In the case at bar the Eleventh Circuit was impressed with the fact that it could look at other courts which addressed the same issue arising from the same transaction.. In each of these cases, the courts held that the receipt of the Restricted Shares constituted income in the year 2000.United States v. Bergbauer , 602 F.3d 569, 581] (4th Cir. 2010), cert. denied, 131 S. Ct. 297 (2010);Fletcher , 562 F.3d at 845; Nackel, 686 F. Supp. 2d at 1026; United States v. Berry, 2008 WL 4526178 [102 AFTR 2d 2008-6447], at 7 (D.N.H. Oct. 2, 2008);United States v. Culp , 2006 WL 4061881 [99 AFTR 2d 2007-618], at 1 (M.D. Tenn. Dec. 29, 2006).
Of those related decisions, the lower court placed emphasis on the Fletcher decision out of the Seventh Circuit. In Fletcher the court stated that "a taxpayer's willingness to defer consumption does not defer taxation." 562 F.3d at 843. The court concluded that the CGE&Y agreement was merely a deferral of consumption, not income, for three reasons: (i) the partners bore the market risk that the Restricted Shares would appreciate or depreciate from the date of the closing, because the market price of the Restricted Shares could rise or fall while the shares were in the Merrill Lynch account; (ii) Cap Gemini had already paid the Restricted Shares into the partners' Merrill Lynch accounts, the partners merely agreed to postpone unrestricted access to the stock, rather than to allow Cap Gemini to pay them later; and (iii) the partners agreed to value the Restricted Shares at a discount—95% of the market price of the underlying shares on the closing date—which reflects "not only illiquidity but also the risk that [Cap Gemini] would use its power over the account in an unauthorized way, or that Merrill Lynch might fail in its duty as a custodian." The Eleventh Circuit concurred with the lower court that the Fletcher Court’s decision and supporting analysis was persuasive and that the case involved a mere "delay in consumption" and not a "delay of income".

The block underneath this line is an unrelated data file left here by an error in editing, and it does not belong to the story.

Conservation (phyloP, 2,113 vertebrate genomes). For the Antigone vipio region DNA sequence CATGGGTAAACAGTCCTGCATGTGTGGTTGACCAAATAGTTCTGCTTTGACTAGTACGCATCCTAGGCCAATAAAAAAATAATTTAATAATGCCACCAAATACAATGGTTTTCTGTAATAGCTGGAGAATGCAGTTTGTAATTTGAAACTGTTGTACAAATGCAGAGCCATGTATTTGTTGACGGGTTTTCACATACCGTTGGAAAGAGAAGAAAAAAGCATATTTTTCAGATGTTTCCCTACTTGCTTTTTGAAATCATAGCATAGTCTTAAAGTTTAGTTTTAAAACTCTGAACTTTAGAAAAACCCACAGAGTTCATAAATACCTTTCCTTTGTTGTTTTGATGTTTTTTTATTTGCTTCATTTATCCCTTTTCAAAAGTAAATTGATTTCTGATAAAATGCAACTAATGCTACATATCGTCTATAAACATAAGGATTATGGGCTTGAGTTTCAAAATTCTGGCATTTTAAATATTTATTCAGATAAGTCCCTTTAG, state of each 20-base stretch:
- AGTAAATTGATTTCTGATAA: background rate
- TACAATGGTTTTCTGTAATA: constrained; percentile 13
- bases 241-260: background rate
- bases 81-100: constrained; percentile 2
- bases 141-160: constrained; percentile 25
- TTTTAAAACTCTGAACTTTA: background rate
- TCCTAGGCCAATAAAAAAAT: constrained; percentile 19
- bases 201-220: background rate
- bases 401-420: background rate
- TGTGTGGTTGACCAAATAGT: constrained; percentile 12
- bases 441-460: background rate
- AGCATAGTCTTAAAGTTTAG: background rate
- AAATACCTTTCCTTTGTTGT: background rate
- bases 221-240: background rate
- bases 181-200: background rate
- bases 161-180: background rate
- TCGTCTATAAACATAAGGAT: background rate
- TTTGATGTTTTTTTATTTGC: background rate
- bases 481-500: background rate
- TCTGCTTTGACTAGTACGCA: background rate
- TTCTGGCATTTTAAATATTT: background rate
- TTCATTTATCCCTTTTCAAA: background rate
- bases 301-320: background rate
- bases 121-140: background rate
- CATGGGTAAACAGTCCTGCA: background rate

After weaving through the various restrictions and limitations under the master purchase agreement, the Eleventh Circuit held that the lower court’s grant of summary judgement was affirmed. In sum, Fort constructively received the Restricted Shares in 2000. The fact that Fort could not access the shares immediately was merely a postponement of consumption, not income: CGE&Y paid the full consideration of the shares into Fort's Merrill Lynch account on the closing date, and therefore, Fort bore the market risk of share appreciation or depreciation beginning on the closing date. This conclusion is buttressed by the fact that Fort possessed indicia of control over the shares: he had dividend and voting rights in the shares, and the shares were held in an individual account in Fort's name. Additionally, constructive receipt was not impossible simply because Fort was required to forfeit the shares upon the occurrence of certain conditions, because Fort had sufficient control over whether those conditions would occur. Therefore, Fort realized income at the time the Restricted Shares were transferred into his Merrill Lynch account in 2000.
Constructive Receipt Doctrine . Cap Gemini did not require Fort to forfeit any of his Restricted Shares. Shortly after his termination, Fort learned that several former E&Y consulting partners had filed amended year 2000 tax returns, claiming that they did not realize income from the Restricted Shares in that year. Fort followed suit, filing his own year 2000 amended return, asserting that he did not realize income in 2000 from the then-value of the Restricted Shares. The IRS initially accepted Fort's amended return and granted him a refund for his 2000 tax return. Subsequently, however, the IRS determined that the refund to Fort was in error, and the government filed this suit to recover the refund.